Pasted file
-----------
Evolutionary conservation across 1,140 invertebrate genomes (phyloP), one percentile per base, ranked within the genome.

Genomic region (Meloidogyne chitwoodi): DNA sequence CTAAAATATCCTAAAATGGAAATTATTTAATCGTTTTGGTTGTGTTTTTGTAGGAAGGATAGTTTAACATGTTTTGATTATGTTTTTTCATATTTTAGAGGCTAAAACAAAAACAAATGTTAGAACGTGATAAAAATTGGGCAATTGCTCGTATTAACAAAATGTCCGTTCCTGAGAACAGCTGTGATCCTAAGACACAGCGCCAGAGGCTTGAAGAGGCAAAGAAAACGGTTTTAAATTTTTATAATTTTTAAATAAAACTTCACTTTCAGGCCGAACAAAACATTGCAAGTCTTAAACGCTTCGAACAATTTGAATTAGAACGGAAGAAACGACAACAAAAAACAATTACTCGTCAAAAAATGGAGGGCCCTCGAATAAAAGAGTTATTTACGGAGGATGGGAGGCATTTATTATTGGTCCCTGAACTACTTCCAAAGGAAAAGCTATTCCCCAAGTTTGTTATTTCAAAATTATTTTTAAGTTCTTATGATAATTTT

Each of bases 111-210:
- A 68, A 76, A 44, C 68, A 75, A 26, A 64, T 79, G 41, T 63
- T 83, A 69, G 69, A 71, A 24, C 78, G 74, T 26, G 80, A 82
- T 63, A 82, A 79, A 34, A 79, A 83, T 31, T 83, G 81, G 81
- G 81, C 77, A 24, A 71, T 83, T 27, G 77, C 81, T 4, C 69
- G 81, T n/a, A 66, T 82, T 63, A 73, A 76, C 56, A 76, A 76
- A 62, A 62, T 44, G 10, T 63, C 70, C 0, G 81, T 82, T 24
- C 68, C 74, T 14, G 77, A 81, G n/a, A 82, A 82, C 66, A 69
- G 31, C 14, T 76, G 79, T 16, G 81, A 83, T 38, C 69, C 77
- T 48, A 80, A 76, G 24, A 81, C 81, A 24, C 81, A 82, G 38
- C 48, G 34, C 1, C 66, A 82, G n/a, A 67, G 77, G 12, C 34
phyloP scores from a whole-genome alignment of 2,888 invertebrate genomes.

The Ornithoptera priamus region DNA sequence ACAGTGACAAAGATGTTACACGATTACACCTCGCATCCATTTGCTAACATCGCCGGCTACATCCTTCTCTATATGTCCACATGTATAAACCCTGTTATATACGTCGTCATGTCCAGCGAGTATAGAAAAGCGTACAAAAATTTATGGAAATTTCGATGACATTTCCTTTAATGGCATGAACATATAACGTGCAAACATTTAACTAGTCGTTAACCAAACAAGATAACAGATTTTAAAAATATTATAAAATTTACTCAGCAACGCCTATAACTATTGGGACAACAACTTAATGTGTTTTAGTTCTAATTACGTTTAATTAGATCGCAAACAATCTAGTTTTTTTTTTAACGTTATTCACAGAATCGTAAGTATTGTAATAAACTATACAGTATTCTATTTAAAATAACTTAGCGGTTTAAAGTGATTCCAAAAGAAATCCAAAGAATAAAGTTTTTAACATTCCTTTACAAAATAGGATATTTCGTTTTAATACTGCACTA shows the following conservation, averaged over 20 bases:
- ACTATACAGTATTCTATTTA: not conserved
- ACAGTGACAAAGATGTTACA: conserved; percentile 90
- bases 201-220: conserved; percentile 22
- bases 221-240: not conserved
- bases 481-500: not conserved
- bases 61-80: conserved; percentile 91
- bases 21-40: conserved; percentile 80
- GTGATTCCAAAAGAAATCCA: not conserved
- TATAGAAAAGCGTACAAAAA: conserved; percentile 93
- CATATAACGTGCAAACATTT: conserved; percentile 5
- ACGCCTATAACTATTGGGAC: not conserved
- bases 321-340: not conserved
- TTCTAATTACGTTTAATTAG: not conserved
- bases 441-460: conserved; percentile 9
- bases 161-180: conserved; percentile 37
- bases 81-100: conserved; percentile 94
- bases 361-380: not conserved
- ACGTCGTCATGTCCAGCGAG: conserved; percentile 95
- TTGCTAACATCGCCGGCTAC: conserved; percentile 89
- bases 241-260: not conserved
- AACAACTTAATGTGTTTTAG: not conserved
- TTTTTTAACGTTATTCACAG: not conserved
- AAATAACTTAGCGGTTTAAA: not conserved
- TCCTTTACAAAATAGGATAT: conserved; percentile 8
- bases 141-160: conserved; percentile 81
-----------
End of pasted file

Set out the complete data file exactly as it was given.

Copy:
Evolutionary conservation across 1,140 invertebrate genomes (phyloP), one percentile per base, ranked within the genome.

Genomic region (Meloidogyne chitwoodi): DNA sequence CTAAAATATCCTAAAATGGAAATTATTTAATCGTTTTGGTTGTGTTTTTGTAGGAAGGATAGTTTAACATGTTTTGATTATGTTTTTTCATATTTTAGAGGCTAAAACAAAAACAAATGTTAGAACGTGATAAAAATTGGGCAATTGCTCGTATTAACAAAATGTCCGTTCCTGAGAACAGCTGTGATCCTAAGACACAGCGCCAGAGGCTTGAAGAGGCAAAGAAAACGGTTTTAAATTTTTATAATTTTTAAATAAAACTTCACTTTCAGGCCGAACAAAACATTGCAAGTCTTAAACGCTTCGAACAATTTGAATTAGAACGGAAGAAACGACAACAAAAAACAATTACTCGTCAAAAAATGGAGGGCCCTCGAATAAAAGAGTTATTTACGGAGGATGGGAGGCATTTATTATTGGTCCCTGAACTACTTCCAAAGGAAAAGCTATTCCCCAAGTTTGTTATTTCAAAATTATTTTTAAGTTCTTATGATAATTTT

Each of bases 111-210:
- A 68, A 76, A 44, C 68, A 75, A 26, A 64, T 79, G 41, T 63
- T 83, A 69, G 69, A 71, A 24, C 78, G 74, T 26, G 80, A 82
- T 63, A 82, A 79, A 34, A 79, A 83, T 31, T 83, G 81, G 81
- G 81, C 77, A 24, A 71, T 83, T 27, G 77, C 81, T 4, C 69
- G 81, T n/a, A 66, T 82, T 63, A 73, A 76, C 56, A 76, A 76
- A 62, A 62, T 44, G 10, T 63, C 70, C 0, G 81, T 82, T 24
- C 68, C 74, T 14, G 77, A 81, G n/a, A 82, A 82, C 66, A 69
- G 31, C 14, T 76, G 79, T 16, G 81, A 83, T 38, C 69, C 77
- T 48, A 80, A 76, G 24, A 81, C 81, A 24, C 81, A 82, G 38
- C 48, G 34, C 1, C 66, A 82, G n/a, A 67, G 77, G 12, C 34
phyloP scores from a whole-genome alignment of 2,888 invertebrate genomes.

The Ornithoptera priamus region DNA sequence ACAGTGACAAAGATGTTACACGATTACACCTCGCATCCATTTGCTAACATCGCCGGCTACATCCTTCTCTATATGTCCACATGTATAAACCCTGTTATATACGTCGTCATGTCCAGCGAGTATAGAAAAGCGTACAAAAATTTATGGAAATTTCGATGACATTTCCTTTAATGGCATGAACATATAACGTGCAAACATTTAACTAGTCGTTAACCAAACAAGATAACAGATTTTAAAAATATTATAAAATTTACTCAGCAACGCCTATAACTATTGGGACAACAACTTAATGTGTTTTAGTTCTAATTACGTTTAATTAGATCGCAAACAATCTAGTTTTTTTTTTAACGTTATTCACAGAATCGTAAGTATTGTAATAAACTATACAGTATTCTATTTAAAATAACTTAGCGGTTTAAAGTGATTCCAAAAGAAATCCAAAGAATAAAGTTTTTAACATTCCTTTACAAAATAGGATATTTCGTTTTAATACTGCACTA shows the following conservation, averaged over 20 bases:
- ACTATACAGTATTCTATTTA: not conserved
- ACAGTGACAAAGATGTTACA: conserved; percentile 90
- bases 201-220: conserved; percentile 22
- bases 221-240: not conserved
- bases 481-500: not conserved
- bases 61-80: conserved; percentile 91
- bases 21-40: conserved; percentile 80
- GTGATTCCAAAAGAAATCCA: not conserved
- TATAGAAAAGCGTACAAAAA: conserved; percentile 93
- CATATAACGTGCAAACATTT: conserved; percentile 5
- ACGCCTATAACTATTGGGAC: not conserved
- bases 321-340: not conserved
- TTCTAATTACGTTTAATTAG: not conserved
- bases 441-460: conserved; percentile 9
- bases 161-180: conserved; percentile 37
- bases 81-100: conserved; percentile 94
- bases 361-380: not conserved
- ACGTCGTCATGTCCAGCGAG: conserved; percentile 95
- TTGCTAACATCGCCGGCTAC: conserved; percentile 89
- bases 241-260: not conserved
- AACAACTTAATGTGTTTTAG: not conserved
- TTTTTTAACGTTATTCACAG: not conserved
- AAATAACTTAGCGGTTTAAA: not conserved
- TCCTTTACAAAATAGGATAT: conserved; percentile 8
- bases 141-160: conserved; percentile 81